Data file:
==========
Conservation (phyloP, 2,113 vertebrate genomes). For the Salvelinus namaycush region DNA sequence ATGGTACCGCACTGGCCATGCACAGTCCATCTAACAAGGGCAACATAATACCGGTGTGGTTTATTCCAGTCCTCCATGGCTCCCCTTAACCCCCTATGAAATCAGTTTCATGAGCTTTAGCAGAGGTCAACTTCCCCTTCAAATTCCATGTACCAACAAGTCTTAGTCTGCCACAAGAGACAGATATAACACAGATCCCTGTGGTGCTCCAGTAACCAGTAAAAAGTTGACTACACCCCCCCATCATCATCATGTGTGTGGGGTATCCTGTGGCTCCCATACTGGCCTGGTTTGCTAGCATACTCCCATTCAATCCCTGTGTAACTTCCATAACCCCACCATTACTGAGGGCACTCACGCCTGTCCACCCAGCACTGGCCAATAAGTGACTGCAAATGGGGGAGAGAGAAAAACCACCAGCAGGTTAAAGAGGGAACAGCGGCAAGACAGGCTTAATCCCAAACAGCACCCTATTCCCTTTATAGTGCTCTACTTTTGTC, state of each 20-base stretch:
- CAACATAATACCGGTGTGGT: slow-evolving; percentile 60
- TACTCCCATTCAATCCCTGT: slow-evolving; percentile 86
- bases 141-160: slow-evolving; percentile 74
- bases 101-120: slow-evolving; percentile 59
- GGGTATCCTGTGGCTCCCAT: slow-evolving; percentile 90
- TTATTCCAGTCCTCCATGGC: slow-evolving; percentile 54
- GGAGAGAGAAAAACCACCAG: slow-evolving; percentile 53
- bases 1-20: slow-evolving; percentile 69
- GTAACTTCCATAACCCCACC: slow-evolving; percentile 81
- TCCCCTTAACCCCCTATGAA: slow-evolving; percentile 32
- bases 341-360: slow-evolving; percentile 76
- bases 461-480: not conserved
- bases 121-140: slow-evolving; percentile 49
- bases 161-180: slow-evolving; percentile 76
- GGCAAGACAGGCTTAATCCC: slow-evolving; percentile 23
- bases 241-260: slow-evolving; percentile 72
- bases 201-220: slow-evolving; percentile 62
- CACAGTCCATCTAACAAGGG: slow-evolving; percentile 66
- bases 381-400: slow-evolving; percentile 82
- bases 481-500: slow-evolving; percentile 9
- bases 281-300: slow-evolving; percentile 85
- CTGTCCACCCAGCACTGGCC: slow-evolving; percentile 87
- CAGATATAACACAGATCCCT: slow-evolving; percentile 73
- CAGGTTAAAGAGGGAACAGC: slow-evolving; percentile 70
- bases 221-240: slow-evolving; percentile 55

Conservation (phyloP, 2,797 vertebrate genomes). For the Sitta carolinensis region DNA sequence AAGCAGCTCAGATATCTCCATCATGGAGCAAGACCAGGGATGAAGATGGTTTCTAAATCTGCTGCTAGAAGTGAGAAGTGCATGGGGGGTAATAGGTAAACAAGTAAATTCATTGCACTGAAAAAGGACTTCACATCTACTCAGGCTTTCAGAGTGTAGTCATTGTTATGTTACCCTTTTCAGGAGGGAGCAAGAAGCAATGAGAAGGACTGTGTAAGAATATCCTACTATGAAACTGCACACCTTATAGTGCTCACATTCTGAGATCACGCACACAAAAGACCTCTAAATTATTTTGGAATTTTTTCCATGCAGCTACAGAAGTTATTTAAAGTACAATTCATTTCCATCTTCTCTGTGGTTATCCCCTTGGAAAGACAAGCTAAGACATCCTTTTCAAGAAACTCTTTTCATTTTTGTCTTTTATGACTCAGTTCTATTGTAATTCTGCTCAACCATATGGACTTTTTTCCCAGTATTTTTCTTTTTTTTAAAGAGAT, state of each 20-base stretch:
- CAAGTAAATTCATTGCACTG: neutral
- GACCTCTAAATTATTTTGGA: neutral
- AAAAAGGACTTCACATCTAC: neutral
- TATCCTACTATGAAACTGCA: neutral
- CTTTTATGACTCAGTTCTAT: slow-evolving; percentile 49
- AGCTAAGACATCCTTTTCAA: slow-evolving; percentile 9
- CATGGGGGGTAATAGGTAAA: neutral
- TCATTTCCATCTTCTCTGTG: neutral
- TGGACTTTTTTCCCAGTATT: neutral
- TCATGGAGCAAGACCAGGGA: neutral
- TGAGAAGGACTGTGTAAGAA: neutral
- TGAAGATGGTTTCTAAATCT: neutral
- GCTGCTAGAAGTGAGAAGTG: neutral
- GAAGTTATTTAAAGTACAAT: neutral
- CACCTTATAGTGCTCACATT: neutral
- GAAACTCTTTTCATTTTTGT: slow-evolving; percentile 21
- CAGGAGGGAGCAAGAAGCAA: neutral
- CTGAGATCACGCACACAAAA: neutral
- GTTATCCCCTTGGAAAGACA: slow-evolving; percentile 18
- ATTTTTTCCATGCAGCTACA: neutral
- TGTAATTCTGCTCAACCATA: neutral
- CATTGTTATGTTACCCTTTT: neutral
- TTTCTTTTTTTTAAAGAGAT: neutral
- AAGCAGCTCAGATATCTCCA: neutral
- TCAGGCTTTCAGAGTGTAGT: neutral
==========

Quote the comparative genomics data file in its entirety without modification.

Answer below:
Conservation (phyloP, 2,113 vertebrate genomes). For the Salvelinus namaycush region DNA sequence ATGGTACCGCACTGGCCATGCACAGTCCATCTAACAAGGGCAACATAATACCGGTGTGGTTTATTCCAGTCCTCCATGGCTCCCCTTAACCCCCTATGAAATCAGTTTCATGAGCTTTAGCAGAGGTCAACTTCCCCTTCAAATTCCATGTACCAACAAGTCTTAGTCTGCCACAAGAGACAGATATAACACAGATCCCTGTGGTGCTCCAGTAACCAGTAAAAAGTTGACTACACCCCCCCATCATCATCATGTGTGTGGGGTATCCTGTGGCTCCCATACTGGCCTGGTTTGCTAGCATACTCCCATTCAATCCCTGTGTAACTTCCATAACCCCACCATTACTGAGGGCACTCACGCCTGTCCACCCAGCACTGGCCAATAAGTGACTGCAAATGGGGGAGAGAGAAAAACCACCAGCAGGTTAAAGAGGGAACAGCGGCAAGACAGGCTTAATCCCAAACAGCACCCTATTCCCTTTATAGTGCTCTACTTTTGTC, state of each 20-base stretch:
- CAACATAATACCGGTGTGGT: slow-evolving; percentile 60
- TACTCCCATTCAATCCCTGT: slow-evolving; percentile 86
- bases 141-160: slow-evolving; percentile 74
- bases 101-120: slow-evolving; percentile 59
- GGGTATCCTGTGGCTCCCAT: slow-evolving; percentile 90
- TTATTCCAGTCCTCCATGGC: slow-evolving; percentile 54
- GGAGAGAGAAAAACCACCAG: slow-evolving; percentile 53
- bases 1-20: slow-evolving; percentile 69
- GTAACTTCCATAACCCCACC: slow-evolving; percentile 81
- TCCCCTTAACCCCCTATGAA: slow-evolving; percentile 32
- bases 341-360: slow-evolving; percentile 76
- bases 461-480: not conserved
- bases 121-140: slow-evolving; percentile 49
- bases 161-180: slow-evolving; percentile 76
- GGCAAGACAGGCTTAATCCC: slow-evolving; percentile 23
- bases 241-260: slow-evolving; percentile 72
- bases 201-220: slow-evolving; percentile 62
- CACAGTCCATCTAACAAGGG: slow-evolving; percentile 66
- bases 381-400: slow-evolving; percentile 82
- bases 481-500: slow-evolving; percentile 9
- bases 281-300: slow-evolving; percentile 85
- CTGTCCACCCAGCACTGGCC: slow-evolving; percentile 87
- CAGATATAACACAGATCCCT: slow-evolving; percentile 73
- CAGGTTAAAGAGGGAACAGC: slow-evolving; percentile 70
- bases 221-240: slow-evolving; percentile 55

Conservation (phyloP, 2,797 vertebrate genomes). For the Sitta carolinensis region DNA sequence AAGCAGCTCAGATATCTCCATCATGGAGCAAGACCAGGGATGAAGATGGTTTCTAAATCTGCTGCTAGAAGTGAGAAGTGCATGGGGGGTAATAGGTAAACAAGTAAATTCATTGCACTGAAAAAGGACTTCACATCTACTCAGGCTTTCAGAGTGTAGTCATTGTTATGTTACCCTTTTCAGGAGGGAGCAAGAAGCAATGAGAAGGACTGTGTAAGAATATCCTACTATGAAACTGCACACCTTATAGTGCTCACATTCTGAGATCACGCACACAAAAGACCTCTAAATTATTTTGGAATTTTTTCCATGCAGCTACAGAAGTTATTTAAAGTACAATTCATTTCCATCTTCTCTGTGGTTATCCCCTTGGAAAGACAAGCTAAGACATCCTTTTCAAGAAACTCTTTTCATTTTTGTCTTTTATGACTCAGTTCTATTGTAATTCTGCTCAACCATATGGACTTTTTTCCCAGTATTTTTCTTTTTTTTAAAGAGAT, state of each 20-base stretch:
- CAAGTAAATTCATTGCACTG: neutral
- GACCTCTAAATTATTTTGGA: neutral
- AAAAAGGACTTCACATCTAC: neutral
- TATCCTACTATGAAACTGCA: neutral
- CTTTTATGACTCAGTTCTAT: slow-evolving; percentile 49
- AGCTAAGACATCCTTTTCAA: slow-evolving; percentile 9
- CATGGGGGGTAATAGGTAAA: neutral
- TCATTTCCATCTTCTCTGTG: neutral
- TGGACTTTTTTCCCAGTATT: neutral
- TCATGGAGCAAGACCAGGGA: neutral
- TGAGAAGGACTGTGTAAGAA: neutral
- TGAAGATGGTTTCTAAATCT: neutral
- GCTGCTAGAAGTGAGAAGTG: neutral
- GAAGTTATTTAAAGTACAAT: neutral
- CACCTTATAGTGCTCACATT: neutral
- GAAACTCTTTTCATTTTTGT: slow-evolving; percentile 21
- CAGGAGGGAGCAAGAAGCAA: neutral
- CTGAGATCACGCACACAAAA: neutral
- GTTATCCCCTTGGAAAGACA: slow-evolving; percentile 18
- ATTTTTTCCATGCAGCTACA: neutral
- TGTAATTCTGCTCAACCATA: neutral
- CATTGTTATGTTACCCTTTT: neutral
- TTTCTTTTTTTTAAAGAGAT: neutral
- AAGCAGCTCAGATATCTCCA: neutral
- TCAGGCTTTCAGAGTGTAGT: neutral